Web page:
Shirina wrote:
It's an integral part of a functioning society.

No, it is most definitely not “an integral part of a functioning society.” East Texas residents of a certain city and county have no local fire department; they have a volunteer fire department which has inter-cooperative contracts with a multitude of other local volunteer fire departments. Nothing in the constitution or laws of Tennessee require a county to provide public fire departments.

Shirina wrote:
I don't have a lot of sympathy for Ms. Bell since she admits she just flat-out refused to pay it.

Neither do I. My sympathy is reserved for any minor children that Ms. Bell’s refusal might have put in jeopardy.

Shirina wrote:
The main issue here is the inherent moral dilemma in privatizing protective services.

Since no one is “privatizing” fire protection in South Fulton, there is neither a “main issue” nor an “inherent moral dilemma” herein; conversely, there is the matter of funding a public fire department. It’s normally done through property taxes, paid directly or indirectly, by residents of the area served, in this case the City of South Fulton.

Shirina wrote:
Do we really want to live in a society where money overrides basic morality?

Three things money doesn’t do in America USV:

  1. Money doesn’t override morality;

  2. Money doesn’t grow on trees;

  3. Money doesn’t fall from the sky.

One thing money does do in America UWSV:

  1. Money funds local public fire departments.


Shirina wrote:
Are the fire fighters really in the business for that $75 fee?

No.

Shirina wrote:
I thought they were supposed to be heroes…

They are.

Shirina wrote:
… not mercenaries.

They aren’t.

Shirina wrote:
I suppose this is why the IAFF has denounced them, and when firefighters denounce their own, you should sit up and take notice [italics added by me].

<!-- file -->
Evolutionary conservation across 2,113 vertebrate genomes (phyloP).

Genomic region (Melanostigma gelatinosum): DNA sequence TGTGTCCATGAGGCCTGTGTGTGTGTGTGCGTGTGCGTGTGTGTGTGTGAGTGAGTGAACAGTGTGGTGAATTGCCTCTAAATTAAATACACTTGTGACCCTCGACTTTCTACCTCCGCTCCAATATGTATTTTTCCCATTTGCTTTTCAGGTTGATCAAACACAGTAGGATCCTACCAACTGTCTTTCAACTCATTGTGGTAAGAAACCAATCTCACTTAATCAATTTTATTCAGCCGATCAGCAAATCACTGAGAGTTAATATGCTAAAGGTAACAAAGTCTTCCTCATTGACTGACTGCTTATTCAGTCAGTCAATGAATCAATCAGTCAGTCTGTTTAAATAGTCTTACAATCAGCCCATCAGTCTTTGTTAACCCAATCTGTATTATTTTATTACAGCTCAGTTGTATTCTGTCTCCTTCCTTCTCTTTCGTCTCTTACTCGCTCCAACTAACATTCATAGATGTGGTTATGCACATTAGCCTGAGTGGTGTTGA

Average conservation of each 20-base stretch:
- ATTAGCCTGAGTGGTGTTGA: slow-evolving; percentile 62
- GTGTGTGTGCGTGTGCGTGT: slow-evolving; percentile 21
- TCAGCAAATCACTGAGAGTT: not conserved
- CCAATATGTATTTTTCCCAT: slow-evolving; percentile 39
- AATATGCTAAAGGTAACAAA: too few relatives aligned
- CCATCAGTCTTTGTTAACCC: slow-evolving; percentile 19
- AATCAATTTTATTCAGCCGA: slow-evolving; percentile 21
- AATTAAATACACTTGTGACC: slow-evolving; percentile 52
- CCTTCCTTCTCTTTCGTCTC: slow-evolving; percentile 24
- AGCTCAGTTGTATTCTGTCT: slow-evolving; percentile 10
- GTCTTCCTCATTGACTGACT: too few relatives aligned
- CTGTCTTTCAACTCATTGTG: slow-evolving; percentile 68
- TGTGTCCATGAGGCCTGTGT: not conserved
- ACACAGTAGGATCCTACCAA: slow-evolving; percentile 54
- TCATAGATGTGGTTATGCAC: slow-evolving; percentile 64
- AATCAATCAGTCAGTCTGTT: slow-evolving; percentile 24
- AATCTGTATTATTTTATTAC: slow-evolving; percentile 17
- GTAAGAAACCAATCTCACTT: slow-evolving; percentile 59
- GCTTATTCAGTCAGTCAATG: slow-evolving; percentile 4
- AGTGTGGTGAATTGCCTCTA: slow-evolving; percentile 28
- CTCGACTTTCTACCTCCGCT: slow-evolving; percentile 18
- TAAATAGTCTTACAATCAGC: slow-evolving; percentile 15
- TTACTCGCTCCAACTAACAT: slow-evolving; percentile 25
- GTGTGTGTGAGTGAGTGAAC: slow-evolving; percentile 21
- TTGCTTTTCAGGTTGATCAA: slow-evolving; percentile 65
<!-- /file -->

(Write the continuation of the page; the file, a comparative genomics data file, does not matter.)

Perhaps the IAFF ought to announce supplemental funding collected from its member agencies worldwide and delivered to the City of South Fulton to pay the seventy-five dollar fee for every non-resident of South Fulton who has not paid said fee.
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Re: Firefighting? Or money-making scheme?

Post by dimsum on Fri Dec 09, 2011 7:05 pm

I saw on another board that if they do not pay let the home burn. I told her it was taxes that paid for fire protection which we all pay,the fees were extra. Now I do not call those so called firemen, firemen at all Would they have saved someone if they havd been in the trailer or would they let them die too? Farfetched? Nope. In California they let a man drown because they were told that water rescues funding had been cut so they would lose their jobs if they went in and saved the man. I would of saved him and told them to shove their job. But no cowards all IMO
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Re: Firefighting? Or money-making scheme?

Post by oftenwrong on Fri Dec 09, 2011 7:23 pm

Most people understand the principle that you get what you pay for.

There are however commonsense exceptions. A family home without water or sanitation represents a health threat to the entire Community, so the neighbours would be wise to remedy that situation before it involves them as well.

Why should the occupants of a top-floor flat concern themselves with flood insurance, and why should those in the basement pay to fix the roof?